Rooted Flowers develops floral business on abandoned farm in Agawam
AGAWAM – Rebecca Sadlowski’s floral business was in full bloom at the end of March 2020. She walked around her greenhouse in Agawam one afternoon to take stock of the flowers ready to be turned into bouquets and centerpieces for them. events she had planned.
The next day, the state of Massachusetts closed its doors in response to the Coronavirus pandemic, and Sadlowski had no market for his flowers.
“I opened an online store,” recalls the owner of Rooted Flowers. “I did some social media posts. “We have flowers in bloom and we have no way to move them. Are you interested? Visit our online store. ‘ And, people did. We’ve been going there ever since.
By the fall, Sadlowski had also created new products – wreaths and dried winter-themed arrangements, and, in combination with his new online bouquet subscription service, his earnings stayed on track. track throughout 2019, with only a rapid drop due to the pandemic.
Customers can now order bouquets and wreaths online that Sadlowski makes herself, and the 33-year-old mother and entrepreneur delivers to northern Connecticut and parts of Franklin County.
Sadlowski is a fourth generation Hadley native and producer. She tilled the soil when she was 10 and worked on vegetable, dairy and tobacco farms. As a teenager, she opened her own vegetable stall, growing tomatoes, squash, cucumbers and pumpkins.
Soon after, Sadlowski started growing flowers in an attempt to make his stand more attractive from the side of the road. Thus was born Rooted Flowers, paying homage to its agricultural roots, and it immediately began to evolve.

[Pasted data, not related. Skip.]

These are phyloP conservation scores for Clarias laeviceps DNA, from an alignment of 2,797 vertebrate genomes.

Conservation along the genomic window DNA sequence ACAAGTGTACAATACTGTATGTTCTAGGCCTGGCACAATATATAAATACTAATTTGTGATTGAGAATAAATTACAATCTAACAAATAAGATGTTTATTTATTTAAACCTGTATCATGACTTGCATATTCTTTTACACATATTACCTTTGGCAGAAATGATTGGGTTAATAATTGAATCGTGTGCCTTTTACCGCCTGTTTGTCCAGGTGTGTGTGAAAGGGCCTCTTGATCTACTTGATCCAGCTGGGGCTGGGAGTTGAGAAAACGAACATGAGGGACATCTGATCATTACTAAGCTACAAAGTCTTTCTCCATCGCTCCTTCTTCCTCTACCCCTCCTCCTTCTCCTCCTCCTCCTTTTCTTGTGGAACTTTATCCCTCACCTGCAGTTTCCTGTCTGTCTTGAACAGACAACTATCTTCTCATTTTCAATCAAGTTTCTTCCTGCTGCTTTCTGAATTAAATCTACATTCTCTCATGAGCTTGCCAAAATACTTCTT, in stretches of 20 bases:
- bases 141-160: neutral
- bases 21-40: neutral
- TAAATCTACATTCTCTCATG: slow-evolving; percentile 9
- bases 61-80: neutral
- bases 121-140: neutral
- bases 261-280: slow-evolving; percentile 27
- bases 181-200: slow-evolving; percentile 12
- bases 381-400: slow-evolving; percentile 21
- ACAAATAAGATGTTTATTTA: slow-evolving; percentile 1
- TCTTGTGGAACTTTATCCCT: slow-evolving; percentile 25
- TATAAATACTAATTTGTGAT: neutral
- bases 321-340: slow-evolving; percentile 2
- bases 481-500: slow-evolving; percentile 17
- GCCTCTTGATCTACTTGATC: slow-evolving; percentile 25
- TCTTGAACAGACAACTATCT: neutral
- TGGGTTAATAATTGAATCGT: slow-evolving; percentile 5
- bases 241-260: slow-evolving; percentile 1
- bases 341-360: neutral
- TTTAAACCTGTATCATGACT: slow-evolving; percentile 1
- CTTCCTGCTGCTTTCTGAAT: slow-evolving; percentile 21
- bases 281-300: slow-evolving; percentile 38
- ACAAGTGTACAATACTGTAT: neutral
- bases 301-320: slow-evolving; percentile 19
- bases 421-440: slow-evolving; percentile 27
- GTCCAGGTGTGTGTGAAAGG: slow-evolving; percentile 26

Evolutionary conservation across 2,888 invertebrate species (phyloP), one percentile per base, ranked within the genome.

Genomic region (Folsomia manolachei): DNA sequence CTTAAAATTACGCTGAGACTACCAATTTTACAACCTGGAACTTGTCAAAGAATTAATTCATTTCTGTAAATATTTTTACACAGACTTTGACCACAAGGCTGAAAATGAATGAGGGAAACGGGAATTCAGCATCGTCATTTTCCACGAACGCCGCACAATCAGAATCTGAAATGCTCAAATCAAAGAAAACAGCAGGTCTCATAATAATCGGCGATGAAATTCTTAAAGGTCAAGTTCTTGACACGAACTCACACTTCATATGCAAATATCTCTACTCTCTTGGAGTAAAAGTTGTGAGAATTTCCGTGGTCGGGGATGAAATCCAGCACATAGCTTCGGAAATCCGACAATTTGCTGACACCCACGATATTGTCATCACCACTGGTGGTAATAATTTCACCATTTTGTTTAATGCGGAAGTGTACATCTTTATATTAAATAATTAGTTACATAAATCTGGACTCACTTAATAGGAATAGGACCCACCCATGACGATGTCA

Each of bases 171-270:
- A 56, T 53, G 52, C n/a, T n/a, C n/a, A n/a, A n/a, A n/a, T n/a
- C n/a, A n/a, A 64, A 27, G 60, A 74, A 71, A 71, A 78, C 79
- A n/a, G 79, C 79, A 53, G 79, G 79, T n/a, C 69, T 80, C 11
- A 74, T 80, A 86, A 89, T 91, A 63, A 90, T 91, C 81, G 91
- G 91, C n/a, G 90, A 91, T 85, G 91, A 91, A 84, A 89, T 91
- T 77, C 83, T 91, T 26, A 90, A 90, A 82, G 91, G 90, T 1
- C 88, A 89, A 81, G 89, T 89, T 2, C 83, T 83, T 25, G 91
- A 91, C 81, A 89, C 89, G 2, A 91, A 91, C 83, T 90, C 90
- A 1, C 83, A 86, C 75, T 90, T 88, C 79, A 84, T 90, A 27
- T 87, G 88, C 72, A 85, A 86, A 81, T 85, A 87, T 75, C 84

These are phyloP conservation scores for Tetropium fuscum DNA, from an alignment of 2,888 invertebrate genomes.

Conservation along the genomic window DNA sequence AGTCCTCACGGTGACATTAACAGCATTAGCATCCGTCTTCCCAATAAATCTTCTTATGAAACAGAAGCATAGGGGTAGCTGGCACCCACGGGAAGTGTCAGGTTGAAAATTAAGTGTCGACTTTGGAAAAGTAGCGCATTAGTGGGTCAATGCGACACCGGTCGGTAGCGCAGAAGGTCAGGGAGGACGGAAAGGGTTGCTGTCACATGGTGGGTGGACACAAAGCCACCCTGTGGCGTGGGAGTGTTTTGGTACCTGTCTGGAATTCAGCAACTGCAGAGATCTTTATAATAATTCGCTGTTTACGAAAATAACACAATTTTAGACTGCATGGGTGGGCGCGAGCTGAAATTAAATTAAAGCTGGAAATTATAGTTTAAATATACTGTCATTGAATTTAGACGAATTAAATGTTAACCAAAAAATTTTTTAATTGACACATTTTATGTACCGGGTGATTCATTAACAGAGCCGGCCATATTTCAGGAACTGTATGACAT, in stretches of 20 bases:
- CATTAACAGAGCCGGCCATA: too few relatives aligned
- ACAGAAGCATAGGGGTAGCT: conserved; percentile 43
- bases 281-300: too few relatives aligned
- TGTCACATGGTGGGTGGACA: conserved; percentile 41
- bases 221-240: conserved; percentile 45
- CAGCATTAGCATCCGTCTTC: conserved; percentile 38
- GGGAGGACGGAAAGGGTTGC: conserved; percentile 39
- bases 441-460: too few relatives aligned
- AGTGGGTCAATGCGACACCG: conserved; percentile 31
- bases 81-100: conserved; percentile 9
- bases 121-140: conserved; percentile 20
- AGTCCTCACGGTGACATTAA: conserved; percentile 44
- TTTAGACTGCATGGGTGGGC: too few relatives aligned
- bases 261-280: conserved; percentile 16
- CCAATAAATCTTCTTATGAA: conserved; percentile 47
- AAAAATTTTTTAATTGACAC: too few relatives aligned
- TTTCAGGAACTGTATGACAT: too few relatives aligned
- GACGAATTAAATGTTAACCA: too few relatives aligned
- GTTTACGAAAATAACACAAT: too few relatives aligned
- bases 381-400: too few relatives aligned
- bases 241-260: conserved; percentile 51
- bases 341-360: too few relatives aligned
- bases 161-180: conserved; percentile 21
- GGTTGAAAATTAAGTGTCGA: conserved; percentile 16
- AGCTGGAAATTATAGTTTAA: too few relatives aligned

First, the young entrepreneur added a pick-your-own plot on the family land she farmed in Hadley, and then she did some research to supply flowers to florists in the area, ultimately deciding to be herself. florist.
After attending a bouquet class in New York City, where Sadlowski witnessed the New England pattern flowers being wrapped in cellophane and heavy cardboard, she decided she was going to hoe her own row. .
“When I came back to the farm, I said, ‘I’m going to do it my way – from the field to the vase.’ Everything we do is inspired by the garden. The packaging we use is 100% compostable – stickers, packaging material. No plastic.
Sadlowski’s partner Albert Grimaldi entered the scene around this time, around 2016. They married and moved to his hometown of Agawam, where Sadlowski began cleaning up the 25-year-old farm on their formerly property. active but long abandoned. and overgrown. She continued to grow her produce in Hadley until early 2020, when the Agawam site was ready to be plowed and planted.
Now she has two children, a baby and a 2 year old, and she is busy all year round. In early December, she relaunched her website at flowersroots.com, and it intends to continue with its current “long-term” subscription model.
“This is how I wanted things to be when I was originally selling flowers,” notes Sadlowski, explaining that online sales platforms were not yet developed enough to handle sales as effectively as they do. ‘she can now.
If the pandemic had any silver lining, it helped put Sadlowski on the right track. As international floral supplies became scarce, or impossible to source locally, people went looking.
“It opened the eyes of the locals (to say), ‘Hey, what do we have around here? »», Sadlowski shares. “Supply chains have been reduced. No flower came. It made people look locally and opened their eyes.